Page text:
By Bob Wothe, Michels Corporation, and Randy Traylor, SCANA Corporation
What a difference six years makes.
In 2004, Michels Directional Crossings set a horizontal directional drilling (HDD) industry record for its completion of two parallel 7,080-foot-long, 8-inch diameter steel high voltage transmission lines beneath the Cooper River in Charleston, SC.
At the time, drilling and installing pipe at such a distance was considered almost inconceivable and a near-marvel of engineering.
Fast forward to 2010.
Fifteen miles upriver of the previous crossing, Mother Nature was winning a battle against a natural gas pipeline that crossed beneath the Cooper River. The pipeline, owned by Carolina Gas Transmission (CGT), a SCANA company, was installed in 1970 and served as the sole natural gas supply line for a number of coastal towns and direct industrial customers. The crossing was in a bend in the river that was eroding along the western bank and continually removing cover over a section of the pipeline. Despite CGT’s considerable efforts to stabilize the bank, something needed to be done.
“Nothing we do as a company is more important than providing safe and reliable transportation service,” CGT President Paul Fant said. “We take this responsibility very seriously. Our customers have consistently rated the reliability of our firm’s transportation service as being among the leaders in the industry. ”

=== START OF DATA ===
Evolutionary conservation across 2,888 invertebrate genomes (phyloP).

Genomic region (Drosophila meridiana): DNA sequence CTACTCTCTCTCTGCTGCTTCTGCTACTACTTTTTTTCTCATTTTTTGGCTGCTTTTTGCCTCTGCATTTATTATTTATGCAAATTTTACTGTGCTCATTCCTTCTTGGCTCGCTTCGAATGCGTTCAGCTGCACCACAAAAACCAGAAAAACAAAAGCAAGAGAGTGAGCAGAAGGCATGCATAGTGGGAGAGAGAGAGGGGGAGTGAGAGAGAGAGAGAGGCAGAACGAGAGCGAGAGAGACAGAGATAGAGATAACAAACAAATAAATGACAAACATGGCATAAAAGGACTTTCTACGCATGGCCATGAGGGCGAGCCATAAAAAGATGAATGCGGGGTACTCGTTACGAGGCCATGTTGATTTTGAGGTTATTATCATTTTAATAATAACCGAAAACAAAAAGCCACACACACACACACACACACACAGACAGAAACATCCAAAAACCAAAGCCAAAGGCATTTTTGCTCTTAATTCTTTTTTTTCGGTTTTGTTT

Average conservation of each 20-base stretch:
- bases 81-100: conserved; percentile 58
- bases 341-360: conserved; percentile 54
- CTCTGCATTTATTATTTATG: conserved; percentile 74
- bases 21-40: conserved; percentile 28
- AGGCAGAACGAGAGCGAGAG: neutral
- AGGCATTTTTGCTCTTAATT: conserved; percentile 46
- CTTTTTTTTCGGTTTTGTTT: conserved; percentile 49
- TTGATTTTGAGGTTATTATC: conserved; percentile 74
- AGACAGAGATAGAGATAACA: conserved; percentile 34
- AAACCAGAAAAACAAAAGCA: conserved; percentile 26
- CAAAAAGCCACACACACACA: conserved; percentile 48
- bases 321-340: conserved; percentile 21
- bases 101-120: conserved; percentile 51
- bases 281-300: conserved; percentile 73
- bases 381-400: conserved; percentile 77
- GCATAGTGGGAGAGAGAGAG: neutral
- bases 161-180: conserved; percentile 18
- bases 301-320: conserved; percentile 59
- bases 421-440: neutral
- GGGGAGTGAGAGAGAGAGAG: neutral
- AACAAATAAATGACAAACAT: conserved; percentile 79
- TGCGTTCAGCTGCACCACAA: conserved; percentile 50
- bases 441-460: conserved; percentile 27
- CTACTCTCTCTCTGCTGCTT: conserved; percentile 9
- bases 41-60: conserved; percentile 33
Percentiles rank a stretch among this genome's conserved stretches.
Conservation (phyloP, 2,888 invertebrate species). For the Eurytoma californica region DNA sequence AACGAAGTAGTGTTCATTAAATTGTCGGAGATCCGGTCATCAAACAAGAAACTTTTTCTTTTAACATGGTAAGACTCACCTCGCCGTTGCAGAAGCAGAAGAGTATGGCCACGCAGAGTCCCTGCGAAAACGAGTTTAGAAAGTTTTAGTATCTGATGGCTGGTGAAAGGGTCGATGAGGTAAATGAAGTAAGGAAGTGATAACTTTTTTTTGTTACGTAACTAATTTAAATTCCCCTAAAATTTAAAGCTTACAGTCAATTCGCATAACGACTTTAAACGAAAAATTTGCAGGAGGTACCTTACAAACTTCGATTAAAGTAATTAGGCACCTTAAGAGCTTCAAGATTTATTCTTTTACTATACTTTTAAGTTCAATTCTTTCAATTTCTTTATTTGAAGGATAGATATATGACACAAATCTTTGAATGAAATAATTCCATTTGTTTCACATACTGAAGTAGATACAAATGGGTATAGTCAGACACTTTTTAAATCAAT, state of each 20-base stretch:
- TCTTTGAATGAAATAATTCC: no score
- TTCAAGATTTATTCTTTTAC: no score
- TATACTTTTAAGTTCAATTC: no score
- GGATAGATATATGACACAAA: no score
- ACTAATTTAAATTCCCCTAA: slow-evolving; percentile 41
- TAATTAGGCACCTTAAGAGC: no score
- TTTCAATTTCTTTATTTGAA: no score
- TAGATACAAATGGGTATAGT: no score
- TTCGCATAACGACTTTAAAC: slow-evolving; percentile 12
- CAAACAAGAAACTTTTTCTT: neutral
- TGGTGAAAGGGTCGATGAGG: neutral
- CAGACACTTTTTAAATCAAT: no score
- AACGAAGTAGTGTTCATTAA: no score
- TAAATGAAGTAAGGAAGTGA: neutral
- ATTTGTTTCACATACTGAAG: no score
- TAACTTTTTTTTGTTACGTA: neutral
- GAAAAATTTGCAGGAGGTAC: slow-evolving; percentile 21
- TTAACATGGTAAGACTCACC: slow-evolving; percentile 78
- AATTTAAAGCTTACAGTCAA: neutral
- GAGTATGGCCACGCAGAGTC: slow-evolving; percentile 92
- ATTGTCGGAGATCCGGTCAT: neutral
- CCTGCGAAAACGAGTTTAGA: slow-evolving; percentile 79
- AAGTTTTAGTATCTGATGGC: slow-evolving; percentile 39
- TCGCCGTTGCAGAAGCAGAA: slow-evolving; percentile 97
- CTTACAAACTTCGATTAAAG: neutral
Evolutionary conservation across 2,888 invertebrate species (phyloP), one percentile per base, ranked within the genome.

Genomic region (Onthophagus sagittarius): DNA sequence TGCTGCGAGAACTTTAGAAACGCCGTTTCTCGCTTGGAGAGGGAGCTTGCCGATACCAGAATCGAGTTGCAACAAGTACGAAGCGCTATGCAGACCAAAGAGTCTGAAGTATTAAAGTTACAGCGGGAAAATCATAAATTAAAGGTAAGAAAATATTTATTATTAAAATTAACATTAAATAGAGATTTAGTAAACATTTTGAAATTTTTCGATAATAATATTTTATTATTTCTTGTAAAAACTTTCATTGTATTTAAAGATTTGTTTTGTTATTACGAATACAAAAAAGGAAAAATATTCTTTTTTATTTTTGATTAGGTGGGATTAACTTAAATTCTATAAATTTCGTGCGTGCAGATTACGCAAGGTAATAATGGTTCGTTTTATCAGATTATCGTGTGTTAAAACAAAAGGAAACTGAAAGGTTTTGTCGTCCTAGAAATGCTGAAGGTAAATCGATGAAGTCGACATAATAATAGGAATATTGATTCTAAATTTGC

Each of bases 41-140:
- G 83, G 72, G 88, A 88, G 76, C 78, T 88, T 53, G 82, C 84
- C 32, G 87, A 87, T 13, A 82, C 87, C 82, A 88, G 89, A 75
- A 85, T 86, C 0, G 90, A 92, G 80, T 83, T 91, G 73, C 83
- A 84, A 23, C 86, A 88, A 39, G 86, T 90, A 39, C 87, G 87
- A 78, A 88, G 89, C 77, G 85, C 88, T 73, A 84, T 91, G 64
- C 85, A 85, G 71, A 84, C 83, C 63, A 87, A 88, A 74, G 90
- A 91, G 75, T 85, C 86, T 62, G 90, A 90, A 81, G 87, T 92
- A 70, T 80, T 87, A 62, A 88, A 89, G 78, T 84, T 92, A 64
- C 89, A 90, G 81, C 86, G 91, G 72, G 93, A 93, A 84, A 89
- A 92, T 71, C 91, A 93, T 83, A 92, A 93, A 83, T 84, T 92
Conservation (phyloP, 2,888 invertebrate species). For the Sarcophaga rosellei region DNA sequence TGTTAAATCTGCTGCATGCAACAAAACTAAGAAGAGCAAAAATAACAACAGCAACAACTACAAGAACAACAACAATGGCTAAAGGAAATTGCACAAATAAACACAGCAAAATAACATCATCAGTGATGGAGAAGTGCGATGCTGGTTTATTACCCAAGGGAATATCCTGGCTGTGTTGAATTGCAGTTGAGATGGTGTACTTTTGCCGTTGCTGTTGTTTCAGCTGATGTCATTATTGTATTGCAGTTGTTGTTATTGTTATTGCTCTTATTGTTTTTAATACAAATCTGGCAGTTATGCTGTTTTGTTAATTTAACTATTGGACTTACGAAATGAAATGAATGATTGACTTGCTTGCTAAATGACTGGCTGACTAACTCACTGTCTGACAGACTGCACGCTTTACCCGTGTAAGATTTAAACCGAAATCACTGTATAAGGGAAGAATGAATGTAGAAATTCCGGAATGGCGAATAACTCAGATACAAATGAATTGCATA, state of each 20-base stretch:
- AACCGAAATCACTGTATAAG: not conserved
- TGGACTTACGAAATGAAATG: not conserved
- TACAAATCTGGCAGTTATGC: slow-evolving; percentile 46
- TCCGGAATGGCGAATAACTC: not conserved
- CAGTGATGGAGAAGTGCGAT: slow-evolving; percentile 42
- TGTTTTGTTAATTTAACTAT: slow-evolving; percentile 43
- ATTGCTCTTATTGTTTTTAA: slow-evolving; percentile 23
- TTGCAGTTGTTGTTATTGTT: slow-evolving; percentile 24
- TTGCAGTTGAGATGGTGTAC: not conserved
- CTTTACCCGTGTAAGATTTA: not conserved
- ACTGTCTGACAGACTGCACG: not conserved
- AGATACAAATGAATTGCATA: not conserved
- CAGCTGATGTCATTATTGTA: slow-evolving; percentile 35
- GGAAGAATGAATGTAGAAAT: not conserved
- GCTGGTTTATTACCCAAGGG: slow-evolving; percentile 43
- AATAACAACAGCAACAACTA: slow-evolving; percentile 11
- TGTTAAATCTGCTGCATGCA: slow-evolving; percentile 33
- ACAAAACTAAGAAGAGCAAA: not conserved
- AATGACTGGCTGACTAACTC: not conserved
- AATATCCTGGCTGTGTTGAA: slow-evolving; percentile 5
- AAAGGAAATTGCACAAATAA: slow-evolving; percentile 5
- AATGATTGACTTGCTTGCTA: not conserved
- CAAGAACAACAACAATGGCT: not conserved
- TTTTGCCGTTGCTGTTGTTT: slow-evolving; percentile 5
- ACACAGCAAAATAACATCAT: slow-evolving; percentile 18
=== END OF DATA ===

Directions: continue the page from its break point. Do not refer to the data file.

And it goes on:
Since continued erosion of the riverbank was inevitable and public safety and system reliability was of the utmost concern, CGT decided that the best course of action was to replace the pipeline across the entire riverbed. The new pipeline was to be located 40-feet beneath the river bottom and new mainline valves were to be installed on either side of the river to facilitate in-line inspections.
After performing engineering feasibility studies, obtaining the necessary permits and developing engineering specifications for the project, CGT issued a Request for Proposal (RFP) for the project. The RFP set forth two possible approaches.
The first option was for two directional drills to be completed, with a conventional open-cut trench to tie the drills together in the Cooper River tidal marsh area, which is a designated wetland. Although this open-cut and tie-in installation method would straighten and reduce the length of the drills, it would be time consuming and environmentally intrusive: the use of conventional construction techniques in the tidal marsh would have required the stabilization of the right-of-way with several layers of matting. The tidal marsh area would have required as much as 1,000 feet of matting from the west side, and high ground water would also have been an issue while conducting open-cut operations.
There was, however, another option: a single, lengthy 9,931-foot drill, the likes of which had never been done before.
This option wasn’t without its own unique challenges due to the presence of overhead electric transmission lines and power poles. And a nearly 10,000-foot drill with a slight bend in the middle wasn’t likely to be a walk in the park, either.
Because Michels had the technical expertise and past experience drilling beneath the Cooper River bed, CGT opted for the single drill option to avoid the myriad of environmental and logistical issues involved with the two-drill approach.